A comment on Jobs, Household Formation and New Residential Construction
Just a few thoughts based on some recent conversations: The key driver for new residential construction, both single family and rental properties, is household formation. And household formation is mostly driven by jobs. So jobs are the key driver for new residential construction.
But wait … there are about 3 million fewer payroll jobs now than at the start of the recession. So why do we need any new housing units?
Two frequently mentioned reasons are more foreign buying (so jobs are not a driver), and that housing is not transportable, so some areas will need more housing. However many areas are seeing a pickup in construction (not just areas with better job growth). There probably is more foreign buying, especially in the gateway cities like New York, Miami (for South American buyers), and in California for Asian buyers, but that doesn’t explain all of the apparent disconnect between total jobs and households.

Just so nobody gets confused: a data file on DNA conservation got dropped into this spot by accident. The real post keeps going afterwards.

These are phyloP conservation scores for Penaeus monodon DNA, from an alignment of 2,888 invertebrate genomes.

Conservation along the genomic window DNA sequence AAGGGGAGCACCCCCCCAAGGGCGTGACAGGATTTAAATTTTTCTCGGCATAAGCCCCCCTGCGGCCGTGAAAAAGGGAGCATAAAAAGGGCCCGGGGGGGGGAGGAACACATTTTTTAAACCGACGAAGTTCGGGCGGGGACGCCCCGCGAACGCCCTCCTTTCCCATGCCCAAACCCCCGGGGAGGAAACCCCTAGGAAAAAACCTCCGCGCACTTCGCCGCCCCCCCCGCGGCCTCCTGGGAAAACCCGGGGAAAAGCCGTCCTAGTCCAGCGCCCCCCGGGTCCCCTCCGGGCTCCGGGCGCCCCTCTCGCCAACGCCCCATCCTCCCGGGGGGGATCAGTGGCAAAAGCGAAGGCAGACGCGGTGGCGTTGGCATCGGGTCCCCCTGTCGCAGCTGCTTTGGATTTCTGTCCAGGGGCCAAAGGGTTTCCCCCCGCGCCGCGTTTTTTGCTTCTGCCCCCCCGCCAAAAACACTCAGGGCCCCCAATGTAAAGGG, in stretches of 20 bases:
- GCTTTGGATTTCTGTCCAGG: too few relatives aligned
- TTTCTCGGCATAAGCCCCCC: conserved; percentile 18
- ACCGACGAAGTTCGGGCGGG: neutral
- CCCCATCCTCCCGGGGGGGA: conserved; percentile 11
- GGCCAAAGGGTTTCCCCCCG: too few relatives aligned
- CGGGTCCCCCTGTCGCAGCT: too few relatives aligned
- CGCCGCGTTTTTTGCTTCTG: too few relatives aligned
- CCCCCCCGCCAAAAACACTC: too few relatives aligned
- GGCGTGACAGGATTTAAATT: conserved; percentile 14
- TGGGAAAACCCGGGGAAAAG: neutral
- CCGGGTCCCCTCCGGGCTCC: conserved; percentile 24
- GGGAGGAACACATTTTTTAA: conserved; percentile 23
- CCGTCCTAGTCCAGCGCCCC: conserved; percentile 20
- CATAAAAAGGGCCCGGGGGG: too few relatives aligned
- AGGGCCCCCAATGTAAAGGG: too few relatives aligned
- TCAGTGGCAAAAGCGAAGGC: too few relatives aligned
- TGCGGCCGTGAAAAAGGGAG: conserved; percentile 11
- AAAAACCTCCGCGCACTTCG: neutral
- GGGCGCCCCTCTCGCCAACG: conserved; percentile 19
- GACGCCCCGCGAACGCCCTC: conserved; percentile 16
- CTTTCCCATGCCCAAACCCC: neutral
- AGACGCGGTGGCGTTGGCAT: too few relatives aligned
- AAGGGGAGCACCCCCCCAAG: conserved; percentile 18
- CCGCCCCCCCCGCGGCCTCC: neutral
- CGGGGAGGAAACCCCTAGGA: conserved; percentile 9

I think the real reason for the changing ratio between total jobs and households is demographics.
In the decade from 1994 through 2003 (data started in 1994), the BLS reported the number of people “55 and over” and “not in the labor force” increased by 4.3 million. But in the last 9+ years, from January 2004 until February 2013, the BLS reports the number of people over 55 and not in the labor force increased by 8.1 million. So more older people are leaving the labor force.
And older people tend to live in smaller households (see from the Census Bureau: America’s Families and Living Arrangements: 2012), and this has pushed down the overall household size – even with some people doubling up. The overall mean household size in America is 2.55, but that falls to 2.29 for householders in the 55 to 59 age group, and 2.07 in the 60 to 64 age group, 1.91 in the 65 to 74 age group, and to 1.60 for those 75 and older.
This increase in the number of retired Americans with smaller household sizes means the relationship between jobs and households has changed over time. Models of the relationship of number of households to jobs have to be modified to include changing demographics – and this is one reason why the US needs more housing.